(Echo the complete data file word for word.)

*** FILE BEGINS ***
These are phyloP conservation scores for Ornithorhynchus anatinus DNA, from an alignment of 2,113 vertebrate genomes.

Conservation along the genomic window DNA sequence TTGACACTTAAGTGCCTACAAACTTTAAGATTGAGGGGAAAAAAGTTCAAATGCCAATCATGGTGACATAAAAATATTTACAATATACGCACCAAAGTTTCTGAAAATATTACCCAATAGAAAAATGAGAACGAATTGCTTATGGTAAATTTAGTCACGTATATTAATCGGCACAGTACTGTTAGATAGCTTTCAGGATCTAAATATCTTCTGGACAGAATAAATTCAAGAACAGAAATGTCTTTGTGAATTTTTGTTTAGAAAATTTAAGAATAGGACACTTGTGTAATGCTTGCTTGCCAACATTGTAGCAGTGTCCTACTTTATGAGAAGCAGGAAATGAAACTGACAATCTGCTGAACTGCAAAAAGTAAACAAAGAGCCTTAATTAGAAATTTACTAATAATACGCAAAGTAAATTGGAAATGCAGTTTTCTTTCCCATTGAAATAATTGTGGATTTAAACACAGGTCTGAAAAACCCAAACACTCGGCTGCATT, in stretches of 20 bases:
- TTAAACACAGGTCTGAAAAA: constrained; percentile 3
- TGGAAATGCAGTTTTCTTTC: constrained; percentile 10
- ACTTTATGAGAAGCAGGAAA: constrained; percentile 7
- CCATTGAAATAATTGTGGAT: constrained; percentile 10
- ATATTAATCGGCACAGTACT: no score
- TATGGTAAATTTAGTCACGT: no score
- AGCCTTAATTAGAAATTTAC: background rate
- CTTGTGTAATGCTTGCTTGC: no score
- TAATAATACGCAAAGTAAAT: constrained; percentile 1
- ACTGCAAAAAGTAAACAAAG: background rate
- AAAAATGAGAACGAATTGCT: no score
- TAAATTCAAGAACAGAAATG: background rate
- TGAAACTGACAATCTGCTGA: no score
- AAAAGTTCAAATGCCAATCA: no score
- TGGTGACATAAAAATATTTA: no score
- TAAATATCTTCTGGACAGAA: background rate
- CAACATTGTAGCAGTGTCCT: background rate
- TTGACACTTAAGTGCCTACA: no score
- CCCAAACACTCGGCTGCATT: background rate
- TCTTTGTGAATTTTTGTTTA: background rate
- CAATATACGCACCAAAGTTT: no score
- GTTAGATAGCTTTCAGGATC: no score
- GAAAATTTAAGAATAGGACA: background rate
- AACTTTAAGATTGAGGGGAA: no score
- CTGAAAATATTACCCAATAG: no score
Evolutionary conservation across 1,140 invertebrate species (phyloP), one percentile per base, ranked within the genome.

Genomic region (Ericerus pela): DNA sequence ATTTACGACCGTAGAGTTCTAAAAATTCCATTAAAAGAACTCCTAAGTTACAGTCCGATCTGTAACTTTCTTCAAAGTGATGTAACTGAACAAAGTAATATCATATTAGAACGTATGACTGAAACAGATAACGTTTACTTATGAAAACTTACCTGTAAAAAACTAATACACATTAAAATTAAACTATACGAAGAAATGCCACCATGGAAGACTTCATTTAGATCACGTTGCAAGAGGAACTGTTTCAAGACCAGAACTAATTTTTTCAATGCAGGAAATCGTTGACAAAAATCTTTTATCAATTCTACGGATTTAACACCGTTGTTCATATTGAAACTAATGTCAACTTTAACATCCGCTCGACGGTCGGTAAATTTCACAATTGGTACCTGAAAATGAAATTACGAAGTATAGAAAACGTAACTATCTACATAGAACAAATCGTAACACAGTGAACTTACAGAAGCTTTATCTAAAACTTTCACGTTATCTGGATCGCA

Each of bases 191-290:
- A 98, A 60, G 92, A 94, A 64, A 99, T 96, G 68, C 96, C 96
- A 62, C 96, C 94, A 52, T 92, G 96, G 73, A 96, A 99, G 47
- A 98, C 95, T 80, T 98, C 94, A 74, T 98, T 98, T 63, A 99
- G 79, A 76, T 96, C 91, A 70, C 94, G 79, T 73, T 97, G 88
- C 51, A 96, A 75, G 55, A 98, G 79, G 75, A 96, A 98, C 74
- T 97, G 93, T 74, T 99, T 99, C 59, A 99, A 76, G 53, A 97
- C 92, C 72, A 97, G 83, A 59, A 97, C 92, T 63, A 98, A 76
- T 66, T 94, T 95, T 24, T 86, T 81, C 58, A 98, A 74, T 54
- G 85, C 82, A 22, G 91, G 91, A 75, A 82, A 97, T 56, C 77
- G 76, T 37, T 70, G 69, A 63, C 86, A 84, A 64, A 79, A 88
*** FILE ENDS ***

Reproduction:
These are phyloP conservation scores for Ornithorhynchus anatinus DNA, from an alignment of 2,113 vertebrate genomes.

Conservation along the genomic window DNA sequence TTGACACTTAAGTGCCTACAAACTTTAAGATTGAGGGGAAAAAAGTTCAAATGCCAATCATGGTGACATAAAAATATTTACAATATACGCACCAAAGTTTCTGAAAATATTACCCAATAGAAAAATGAGAACGAATTGCTTATGGTAAATTTAGTCACGTATATTAATCGGCACAGTACTGTTAGATAGCTTTCAGGATCTAAATATCTTCTGGACAGAATAAATTCAAGAACAGAAATGTCTTTGTGAATTTTTGTTTAGAAAATTTAAGAATAGGACACTTGTGTAATGCTTGCTTGCCAACATTGTAGCAGTGTCCTACTTTATGAGAAGCAGGAAATGAAACTGACAATCTGCTGAACTGCAAAAAGTAAACAAAGAGCCTTAATTAGAAATTTACTAATAATACGCAAAGTAAATTGGAAATGCAGTTTTCTTTCCCATTGAAATAATTGTGGATTTAAACACAGGTCTGAAAAACCCAAACACTCGGCTGCATT, in stretches of 20 bases:
- TTAAACACAGGTCTGAAAAA: constrained; percentile 3
- TGGAAATGCAGTTTTCTTTC: constrained; percentile 10
- ACTTTATGAGAAGCAGGAAA: constrained; percentile 7
- CCATTGAAATAATTGTGGAT: constrained; percentile 10
- ATATTAATCGGCACAGTACT: no score
- TATGGTAAATTTAGTCACGT: no score
- AGCCTTAATTAGAAATTTAC: background rate
- CTTGTGTAATGCTTGCTTGC: no score
- TAATAATACGCAAAGTAAAT: constrained; percentile 1
- ACTGCAAAAAGTAAACAAAG: background rate
- AAAAATGAGAACGAATTGCT: no score
- TAAATTCAAGAACAGAAATG: background rate
- TGAAACTGACAATCTGCTGA: no score
- AAAAGTTCAAATGCCAATCA: no score
- TGGTGACATAAAAATATTTA: no score
- TAAATATCTTCTGGACAGAA: background rate
- CAACATTGTAGCAGTGTCCT: background rate
- TTGACACTTAAGTGCCTACA: no score
- CCCAAACACTCGGCTGCATT: background rate
- TCTTTGTGAATTTTTGTTTA: background rate
- CAATATACGCACCAAAGTTT: no score
- GTTAGATAGCTTTCAGGATC: no score
- GAAAATTTAAGAATAGGACA: background rate
- AACTTTAAGATTGAGGGGAA: no score
- CTGAAAATATTACCCAATAG: no score
Evolutionary conservation across 1,140 invertebrate species (phyloP), one percentile per base, ranked within the genome.

Genomic region (Ericerus pela): DNA sequence ATTTACGACCGTAGAGTTCTAAAAATTCCATTAAAAGAACTCCTAAGTTACAGTCCGATCTGTAACTTTCTTCAAAGTGATGTAACTGAACAAAGTAATATCATATTAGAACGTATGACTGAAACAGATAACGTTTACTTATGAAAACTTACCTGTAAAAAACTAATACACATTAAAATTAAACTATACGAAGAAATGCCACCATGGAAGACTTCATTTAGATCACGTTGCAAGAGGAACTGTTTCAAGACCAGAACTAATTTTTTCAATGCAGGAAATCGTTGACAAAAATCTTTTATCAATTCTACGGATTTAACACCGTTGTTCATATTGAAACTAATGTCAACTTTAACATCCGCTCGACGGTCGGTAAATTTCACAATTGGTACCTGAAAATGAAATTACGAAGTATAGAAAACGTAACTATCTACATAGAACAAATCGTAACACAGTGAACTTACAGAAGCTTTATCTAAAACTTTCACGTTATCTGGATCGCA

Each of bases 191-290:
- A 98, A 60, G 92, A 94, A 64, A 99, T 96, G 68, C 96, C 96
- A 62, C 96, C 94, A 52, T 92, G 96, G 73, A 96, A 99, G 47
- A 98, C 95, T 80, T 98, C 94, A 74, T 98, T 98, T 63, A 99
- G 79, A 76, T 96, C 91, A 70, C 94, G 79, T 73, T 97, G 88
- C 51, A 96, A 75, G 55, A 98, G 79, G 75, A 96, A 98, C 74
- T 97, G 93, T 74, T 99, T 99, C 59, A 99, A 76, G 53, A 97
- C 92, C 72, A 97, G 83, A 59, A 97, C 92, T 63, A 98, A 76
- T 66, T 94, T 95, T 24, T 86, T 81, C 58, A 98, A 74, T 54
- G 85, C 82, A 22, G 91, G 91, A 75, A 82, A 97, T 56, C 77
- G 76, T 37, T 70, G 69, A 63, C 86, A 84, A 64, A 79, A 88